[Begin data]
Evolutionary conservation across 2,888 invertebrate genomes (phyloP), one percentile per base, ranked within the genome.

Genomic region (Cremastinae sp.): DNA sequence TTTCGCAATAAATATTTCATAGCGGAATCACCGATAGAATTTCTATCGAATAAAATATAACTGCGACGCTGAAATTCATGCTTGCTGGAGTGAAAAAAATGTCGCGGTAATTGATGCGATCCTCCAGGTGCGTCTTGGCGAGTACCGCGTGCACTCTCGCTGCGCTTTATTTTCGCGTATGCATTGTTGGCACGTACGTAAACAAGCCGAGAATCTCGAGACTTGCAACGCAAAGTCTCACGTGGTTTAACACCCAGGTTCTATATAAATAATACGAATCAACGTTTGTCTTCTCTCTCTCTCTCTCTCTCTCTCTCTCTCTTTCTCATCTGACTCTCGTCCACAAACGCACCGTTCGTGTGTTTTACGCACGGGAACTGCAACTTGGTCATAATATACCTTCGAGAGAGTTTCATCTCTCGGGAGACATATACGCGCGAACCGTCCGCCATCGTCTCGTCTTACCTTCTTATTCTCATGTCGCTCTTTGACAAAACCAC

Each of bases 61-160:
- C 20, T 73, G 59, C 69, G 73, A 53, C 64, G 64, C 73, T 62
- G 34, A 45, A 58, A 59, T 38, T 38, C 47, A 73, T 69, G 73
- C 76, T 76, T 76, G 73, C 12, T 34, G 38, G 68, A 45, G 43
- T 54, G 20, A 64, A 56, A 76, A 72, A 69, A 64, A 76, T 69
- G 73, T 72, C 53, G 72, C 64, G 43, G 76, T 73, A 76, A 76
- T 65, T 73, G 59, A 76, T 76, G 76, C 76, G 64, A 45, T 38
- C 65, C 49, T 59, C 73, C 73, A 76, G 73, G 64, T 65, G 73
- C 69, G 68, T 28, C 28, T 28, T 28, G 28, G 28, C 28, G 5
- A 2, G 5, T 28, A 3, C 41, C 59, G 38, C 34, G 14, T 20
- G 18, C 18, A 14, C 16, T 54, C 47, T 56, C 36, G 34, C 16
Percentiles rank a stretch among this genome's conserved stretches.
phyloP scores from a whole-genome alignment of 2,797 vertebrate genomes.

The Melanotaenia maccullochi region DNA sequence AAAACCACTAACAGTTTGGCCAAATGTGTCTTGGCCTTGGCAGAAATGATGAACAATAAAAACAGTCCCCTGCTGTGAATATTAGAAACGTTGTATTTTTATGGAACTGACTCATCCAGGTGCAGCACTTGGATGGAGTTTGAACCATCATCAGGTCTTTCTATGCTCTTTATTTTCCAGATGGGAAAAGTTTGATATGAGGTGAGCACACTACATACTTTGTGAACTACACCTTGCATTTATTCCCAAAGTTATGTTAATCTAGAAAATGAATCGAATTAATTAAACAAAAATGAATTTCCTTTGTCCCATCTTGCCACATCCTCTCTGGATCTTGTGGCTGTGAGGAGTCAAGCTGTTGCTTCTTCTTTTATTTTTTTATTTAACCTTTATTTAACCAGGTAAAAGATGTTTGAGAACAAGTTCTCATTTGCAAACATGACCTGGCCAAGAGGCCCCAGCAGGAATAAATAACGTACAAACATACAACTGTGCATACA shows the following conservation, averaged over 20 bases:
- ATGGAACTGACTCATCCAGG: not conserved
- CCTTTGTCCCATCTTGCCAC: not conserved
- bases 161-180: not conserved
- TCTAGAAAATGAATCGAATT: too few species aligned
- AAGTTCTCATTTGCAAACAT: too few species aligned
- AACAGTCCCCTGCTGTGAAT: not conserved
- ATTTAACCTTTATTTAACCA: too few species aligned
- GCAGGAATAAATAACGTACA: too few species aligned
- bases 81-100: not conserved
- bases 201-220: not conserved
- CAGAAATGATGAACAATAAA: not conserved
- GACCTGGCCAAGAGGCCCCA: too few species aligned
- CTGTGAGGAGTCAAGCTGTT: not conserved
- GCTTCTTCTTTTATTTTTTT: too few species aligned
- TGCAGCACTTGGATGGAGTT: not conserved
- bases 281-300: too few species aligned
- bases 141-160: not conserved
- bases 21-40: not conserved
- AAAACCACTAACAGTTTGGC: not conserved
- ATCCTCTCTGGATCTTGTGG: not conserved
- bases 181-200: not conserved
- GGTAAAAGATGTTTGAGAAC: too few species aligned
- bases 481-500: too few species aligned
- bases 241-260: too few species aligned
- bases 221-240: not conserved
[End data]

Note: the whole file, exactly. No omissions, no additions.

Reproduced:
Evolutionary conservation across 2,888 invertebrate genomes (phyloP), one percentile per base, ranked within the genome.

Genomic region (Cremastinae sp.): DNA sequence TTTCGCAATAAATATTTCATAGCGGAATCACCGATAGAATTTCTATCGAATAAAATATAACTGCGACGCTGAAATTCATGCTTGCTGGAGTGAAAAAAATGTCGCGGTAATTGATGCGATCCTCCAGGTGCGTCTTGGCGAGTACCGCGTGCACTCTCGCTGCGCTTTATTTTCGCGTATGCATTGTTGGCACGTACGTAAACAAGCCGAGAATCTCGAGACTTGCAACGCAAAGTCTCACGTGGTTTAACACCCAGGTTCTATATAAATAATACGAATCAACGTTTGTCTTCTCTCTCTCTCTCTCTCTCTCTCTCTCTCTTTCTCATCTGACTCTCGTCCACAAACGCACCGTTCGTGTGTTTTACGCACGGGAACTGCAACTTGGTCATAATATACCTTCGAGAGAGTTTCATCTCTCGGGAGACATATACGCGCGAACCGTCCGCCATCGTCTCGTCTTACCTTCTTATTCTCATGTCGCTCTTTGACAAAACCAC

Each of bases 61-160:
- C 20, T 73, G 59, C 69, G 73, A 53, C 64, G 64, C 73, T 62
- G 34, A 45, A 58, A 59, T 38, T 38, C 47, A 73, T 69, G 73
- C 76, T 76, T 76, G 73, C 12, T 34, G 38, G 68, A 45, G 43
- T 54, G 20, A 64, A 56, A 76, A 72, A 69, A 64, A 76, T 69
- G 73, T 72, C 53, G 72, C 64, G 43, G 76, T 73, A 76, A 76
- T 65, T 73, G 59, A 76, T 76, G 76, C 76, G 64, A 45, T 38
- C 65, C 49, T 59, C 73, C 73, A 76, G 73, G 64, T 65, G 73
- C 69, G 68, T 28, C 28, T 28, T 28, G 28, G 28, C 28, G 5
- A 2, G 5, T 28, A 3, C 41, C 59, G 38, C 34, G 14, T 20
- G 18, C 18, A 14, C 16, T 54, C 47, T 56, C 36, G 34, C 16
Percentiles rank a stretch among this genome's conserved stretches.
phyloP scores from a whole-genome alignment of 2,797 vertebrate genomes.

The Melanotaenia maccullochi region DNA sequence AAAACCACTAACAGTTTGGCCAAATGTGTCTTGGCCTTGGCAGAAATGATGAACAATAAAAACAGTCCCCTGCTGTGAATATTAGAAACGTTGTATTTTTATGGAACTGACTCATCCAGGTGCAGCACTTGGATGGAGTTTGAACCATCATCAGGTCTTTCTATGCTCTTTATTTTCCAGATGGGAAAAGTTTGATATGAGGTGAGCACACTACATACTTTGTGAACTACACCTTGCATTTATTCCCAAAGTTATGTTAATCTAGAAAATGAATCGAATTAATTAAACAAAAATGAATTTCCTTTGTCCCATCTTGCCACATCCTCTCTGGATCTTGTGGCTGTGAGGAGTCAAGCTGTTGCTTCTTCTTTTATTTTTTTATTTAACCTTTATTTAACCAGGTAAAAGATGTTTGAGAACAAGTTCTCATTTGCAAACATGACCTGGCCAAGAGGCCCCAGCAGGAATAAATAACGTACAAACATACAACTGTGCATACA shows the following conservation, averaged over 20 bases:
- ATGGAACTGACTCATCCAGG: not conserved
- CCTTTGTCCCATCTTGCCAC: not conserved
- bases 161-180: not conserved
- TCTAGAAAATGAATCGAATT: too few species aligned
- AAGTTCTCATTTGCAAACAT: too few species aligned
- AACAGTCCCCTGCTGTGAAT: not conserved
- ATTTAACCTTTATTTAACCA: too few species aligned
- GCAGGAATAAATAACGTACA: too few species aligned
- bases 81-100: not conserved
- bases 201-220: not conserved
- CAGAAATGATGAACAATAAA: not conserved
- GACCTGGCCAAGAGGCCCCA: too few species aligned
- CTGTGAGGAGTCAAGCTGTT: not conserved
- GCTTCTTCTTTTATTTTTTT: too few species aligned
- TGCAGCACTTGGATGGAGTT: not conserved
- bases 281-300: too few species aligned
- bases 141-160: not conserved
- bases 21-40: not conserved
- AAAACCACTAACAGTTTGGC: not conserved
- ATCCTCTCTGGATCTTGTGG: not conserved
- bases 181-200: not conserved
- GGTAAAAGATGTTTGAGAAC: too few species aligned
- bases 481-500: too few species aligned
- bases 241-260: too few species aligned
- bases 221-240: not conserved